ALAMEDA (AP) — Two days after the Oakland Raiders shipped Pro Bowl defensive end Khalil Mack to the Chicago Bears in a blockbuster deal that sent shock waves throughout the NFL, many of Mack’s former teammates were still trying to come to terms with it.
Quarterback Derek Carr, who heard the news while sitting down to eat breakfast, was stunned. Defensive tackle Justin Ellis called it a bittersweet moment. Others, like linebacker Bruce Irvin and offensive lineman Donald Penn, declined to talk about it.
Carr, who developed a close bond with Mack after the two entered the NFL together as the Raiders’ first two draft picks in 2014, was particularly rattled by the trade.
“It’s not what anybody wanted, I think that’s clear,” Carr said Monday. “But it is what it is, it’s part of the business. It’s one of those sucky things that happen. The hardest part for me is, obviously you lose a good football player, but he’s my brother. That’s one of my best friends.”
Mack, the 2016 Defensive Player of the Year, was traded to the Bears after skipping the Raiders’ offseason workouts and holding out in training camp for a new contract.
Oakland, which included a second-round pick in 2020 and a conditional fifth-rounder in the deal, received Chicago’s first-round picks in the next two years along with a sixth-round selection in 2019 and a third-round pick in 2020.
Shortly after the trade, Mack signed the richest deal ever given to a defensive player: six years, $141 million, with $90 million guaranteed.
“It was very difficult for us . but it was also like a bittersweet moment for us,” Ellis said. “He got what he wanted and we know it’s a part of the business. A lot of people were texting me and calling me like, ‘Say it ain’t true.’ But it’s true.”
Several players took to social media to express their shock and disbelief after the deal was announced. Carr posted ‘No way’ on Twitter. Irvin had a similar, albeit more colorful, message.
Oakland coach Jon Gruden tried to clear the air when he addressed his team before Monday’s practice as the Raiders prepared for their season opener against the Los Angeles Rams next Monday night.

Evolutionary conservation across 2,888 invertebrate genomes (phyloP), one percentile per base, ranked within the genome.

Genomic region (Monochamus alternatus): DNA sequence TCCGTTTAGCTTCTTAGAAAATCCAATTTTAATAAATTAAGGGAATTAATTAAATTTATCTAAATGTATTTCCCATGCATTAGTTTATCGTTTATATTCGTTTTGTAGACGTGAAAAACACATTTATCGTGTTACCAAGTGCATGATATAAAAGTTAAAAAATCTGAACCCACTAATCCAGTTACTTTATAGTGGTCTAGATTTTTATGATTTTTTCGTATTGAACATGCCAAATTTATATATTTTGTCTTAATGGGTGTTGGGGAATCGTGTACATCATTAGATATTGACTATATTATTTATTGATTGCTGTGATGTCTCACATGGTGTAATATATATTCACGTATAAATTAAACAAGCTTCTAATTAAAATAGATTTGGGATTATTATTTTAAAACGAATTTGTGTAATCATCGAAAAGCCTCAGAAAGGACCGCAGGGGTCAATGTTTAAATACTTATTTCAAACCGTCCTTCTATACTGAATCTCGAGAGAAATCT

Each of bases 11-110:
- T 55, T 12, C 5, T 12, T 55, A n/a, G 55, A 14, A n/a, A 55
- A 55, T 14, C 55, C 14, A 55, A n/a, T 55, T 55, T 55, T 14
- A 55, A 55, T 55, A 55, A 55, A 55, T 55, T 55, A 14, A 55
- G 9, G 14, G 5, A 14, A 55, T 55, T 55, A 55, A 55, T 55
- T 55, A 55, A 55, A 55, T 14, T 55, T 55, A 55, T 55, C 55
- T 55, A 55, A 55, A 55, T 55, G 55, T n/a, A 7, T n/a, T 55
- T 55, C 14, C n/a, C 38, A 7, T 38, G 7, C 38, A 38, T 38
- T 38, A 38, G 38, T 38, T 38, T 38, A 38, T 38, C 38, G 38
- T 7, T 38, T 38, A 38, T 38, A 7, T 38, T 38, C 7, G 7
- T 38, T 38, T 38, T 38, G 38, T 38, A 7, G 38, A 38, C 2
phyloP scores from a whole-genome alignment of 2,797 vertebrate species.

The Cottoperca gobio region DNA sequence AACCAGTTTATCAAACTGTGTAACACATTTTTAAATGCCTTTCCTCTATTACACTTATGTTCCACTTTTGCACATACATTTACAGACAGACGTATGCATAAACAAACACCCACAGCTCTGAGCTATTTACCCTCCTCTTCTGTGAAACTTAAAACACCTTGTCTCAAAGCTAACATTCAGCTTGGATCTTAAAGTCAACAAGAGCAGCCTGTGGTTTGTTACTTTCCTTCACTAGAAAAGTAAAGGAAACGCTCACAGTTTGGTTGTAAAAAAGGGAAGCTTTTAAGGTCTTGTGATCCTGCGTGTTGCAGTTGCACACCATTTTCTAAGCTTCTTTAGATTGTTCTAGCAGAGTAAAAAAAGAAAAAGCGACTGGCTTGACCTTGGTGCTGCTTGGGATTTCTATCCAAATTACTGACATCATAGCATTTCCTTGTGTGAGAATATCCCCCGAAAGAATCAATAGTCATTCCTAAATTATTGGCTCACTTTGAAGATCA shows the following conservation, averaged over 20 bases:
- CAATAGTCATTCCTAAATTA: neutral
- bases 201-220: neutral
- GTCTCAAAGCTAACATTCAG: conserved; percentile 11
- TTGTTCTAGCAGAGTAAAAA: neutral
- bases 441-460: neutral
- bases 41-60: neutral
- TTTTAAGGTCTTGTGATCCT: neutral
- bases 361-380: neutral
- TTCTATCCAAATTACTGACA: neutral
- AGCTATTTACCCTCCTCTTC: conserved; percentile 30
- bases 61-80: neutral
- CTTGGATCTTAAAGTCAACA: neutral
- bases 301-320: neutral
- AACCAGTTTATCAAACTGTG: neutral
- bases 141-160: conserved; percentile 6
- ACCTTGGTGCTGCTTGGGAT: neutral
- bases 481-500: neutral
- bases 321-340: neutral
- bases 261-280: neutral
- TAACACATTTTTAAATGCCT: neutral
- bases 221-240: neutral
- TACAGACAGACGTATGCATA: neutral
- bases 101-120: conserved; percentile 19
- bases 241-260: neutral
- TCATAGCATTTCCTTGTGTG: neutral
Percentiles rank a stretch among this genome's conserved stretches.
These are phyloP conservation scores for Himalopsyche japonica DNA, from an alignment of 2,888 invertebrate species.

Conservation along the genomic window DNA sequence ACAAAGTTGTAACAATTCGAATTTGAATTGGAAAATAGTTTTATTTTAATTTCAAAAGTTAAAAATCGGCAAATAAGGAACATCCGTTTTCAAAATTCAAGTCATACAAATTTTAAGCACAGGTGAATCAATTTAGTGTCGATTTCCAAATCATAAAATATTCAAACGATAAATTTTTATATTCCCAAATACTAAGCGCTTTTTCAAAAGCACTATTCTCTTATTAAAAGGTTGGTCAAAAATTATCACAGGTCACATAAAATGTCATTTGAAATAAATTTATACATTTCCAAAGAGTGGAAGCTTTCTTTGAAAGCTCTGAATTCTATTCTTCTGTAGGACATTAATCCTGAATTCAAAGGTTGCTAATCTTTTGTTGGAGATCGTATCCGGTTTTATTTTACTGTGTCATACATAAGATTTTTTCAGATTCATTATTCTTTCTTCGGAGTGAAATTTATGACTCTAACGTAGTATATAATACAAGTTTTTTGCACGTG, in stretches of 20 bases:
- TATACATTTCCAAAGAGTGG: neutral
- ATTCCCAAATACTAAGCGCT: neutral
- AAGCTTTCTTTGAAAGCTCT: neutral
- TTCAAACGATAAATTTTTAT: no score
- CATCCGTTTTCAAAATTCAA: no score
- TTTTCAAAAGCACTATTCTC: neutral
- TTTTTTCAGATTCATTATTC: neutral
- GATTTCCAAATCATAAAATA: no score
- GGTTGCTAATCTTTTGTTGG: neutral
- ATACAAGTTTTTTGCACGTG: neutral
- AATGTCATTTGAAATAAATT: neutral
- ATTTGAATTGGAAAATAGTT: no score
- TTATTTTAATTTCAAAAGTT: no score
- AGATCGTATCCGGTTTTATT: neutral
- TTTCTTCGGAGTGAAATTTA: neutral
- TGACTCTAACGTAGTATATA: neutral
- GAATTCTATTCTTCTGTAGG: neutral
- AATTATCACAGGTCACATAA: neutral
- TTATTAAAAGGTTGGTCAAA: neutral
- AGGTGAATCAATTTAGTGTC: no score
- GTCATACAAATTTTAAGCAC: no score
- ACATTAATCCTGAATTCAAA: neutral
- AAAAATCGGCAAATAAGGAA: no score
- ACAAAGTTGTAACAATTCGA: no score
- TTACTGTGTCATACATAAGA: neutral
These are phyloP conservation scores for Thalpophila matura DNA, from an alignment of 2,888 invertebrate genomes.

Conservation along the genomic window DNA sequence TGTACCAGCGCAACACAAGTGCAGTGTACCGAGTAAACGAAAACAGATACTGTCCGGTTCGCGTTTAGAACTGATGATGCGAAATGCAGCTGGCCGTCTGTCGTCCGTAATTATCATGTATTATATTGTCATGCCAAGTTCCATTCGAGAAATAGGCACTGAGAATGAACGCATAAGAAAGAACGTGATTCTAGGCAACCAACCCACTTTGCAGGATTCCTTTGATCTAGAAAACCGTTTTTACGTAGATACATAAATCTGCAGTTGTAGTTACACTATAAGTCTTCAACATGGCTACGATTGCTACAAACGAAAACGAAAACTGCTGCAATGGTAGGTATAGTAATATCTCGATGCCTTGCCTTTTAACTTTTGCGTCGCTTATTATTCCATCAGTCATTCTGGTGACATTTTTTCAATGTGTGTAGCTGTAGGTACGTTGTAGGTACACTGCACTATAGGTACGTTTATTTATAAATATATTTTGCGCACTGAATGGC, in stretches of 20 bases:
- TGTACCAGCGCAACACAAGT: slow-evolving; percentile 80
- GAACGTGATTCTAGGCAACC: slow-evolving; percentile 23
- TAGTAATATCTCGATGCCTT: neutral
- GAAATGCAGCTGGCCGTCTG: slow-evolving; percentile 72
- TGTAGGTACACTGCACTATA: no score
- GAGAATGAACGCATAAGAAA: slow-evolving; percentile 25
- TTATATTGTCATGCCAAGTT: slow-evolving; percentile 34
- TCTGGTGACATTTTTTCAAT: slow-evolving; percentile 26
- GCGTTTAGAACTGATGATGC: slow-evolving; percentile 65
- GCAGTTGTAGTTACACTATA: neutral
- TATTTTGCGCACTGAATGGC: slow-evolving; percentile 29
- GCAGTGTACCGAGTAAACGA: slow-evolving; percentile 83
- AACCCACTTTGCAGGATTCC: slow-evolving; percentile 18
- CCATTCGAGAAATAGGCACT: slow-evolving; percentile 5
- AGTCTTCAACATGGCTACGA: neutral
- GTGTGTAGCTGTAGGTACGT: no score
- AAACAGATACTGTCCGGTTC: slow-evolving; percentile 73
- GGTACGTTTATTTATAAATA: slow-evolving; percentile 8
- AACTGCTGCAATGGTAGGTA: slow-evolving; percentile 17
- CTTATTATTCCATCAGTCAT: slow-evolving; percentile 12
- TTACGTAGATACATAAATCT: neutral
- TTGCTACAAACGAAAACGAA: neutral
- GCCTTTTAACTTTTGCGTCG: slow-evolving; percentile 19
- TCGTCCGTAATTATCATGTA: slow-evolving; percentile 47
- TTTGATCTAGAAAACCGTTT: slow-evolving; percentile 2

“We don’t have to like or agree with everything,” Carr said. “We don’t get paid for that. We get paid to come in here, come together as a team and win together. It’s hard because we lost him, but I can promise you we’re going to be ready to play.”
Carr and Mack became quick friends as rookies and spent many hours discussing ways to turn around a franchise that had been mired in chaos for more than a decade. They also talked about winning a Super Bowl together, plans that were scrapped when Mack was abruptly shipped to the Bears.
“When we showed up here we wanted to change the culture and show people what it meant to work, and I think we did that,” Carr said. “I feel good about that. We did change the dynamic of how things are done from the people in the locker room. I believe that 100 percent.
“We won’t be able to win a ring together. That’s the only thing left on our list that won’t happen. I wish him the best, besides when he plays us.”
While attempting to explain the trade to reporters on Sunday, Gruden repeatedly pointed to the $90 million in guaranteed money that the Bears gave Mack and said the Raiders offer wasn’t close to that.
That was particularly difficult for Carr.
During the 2017 offseason the Raiders signed their young quarterback to a five-year, $125 million extension. Right guard Gabe Jackson was also given a hefty raise that same year, while Ellis and wide receiver Seth Roberts signed new deals with Oakland in March.
That left little room for Mack under the salary cap, even though Carr specifically said he structured his contract in order to make it easier for the team to keep Mack.
“That’s what makes it hard,” Carr said. “We all saw it coming. You just hope it can work out. We all did our best to make sure it could, and it just didn’t work out that way.”
Arden Key, Oakland’s third-round pick who is expected to get the majority of playing time in place of Mack, had been hopeful of learning from a player who compiled 40 ½ sacks in his first four NFL seasons.
“I wish I could have been able to play with him,” Key said. “It was very shocking. I thought the deal was going to get done.”
NOTES: The Raiders continued to shake up their roster and signed veteran wide receiver Brandon LaFell. LaFell spent the past two seasons in Cincinnati and had 52 catches for 548 yards and three touchdowns in 2017. Oakland also claimed defensive tackle Brian Price off waivers from the Dallas Cowboys. To clear room, the team waived wide receiver Johnny Holton and defensive tackle Treyvon Hester.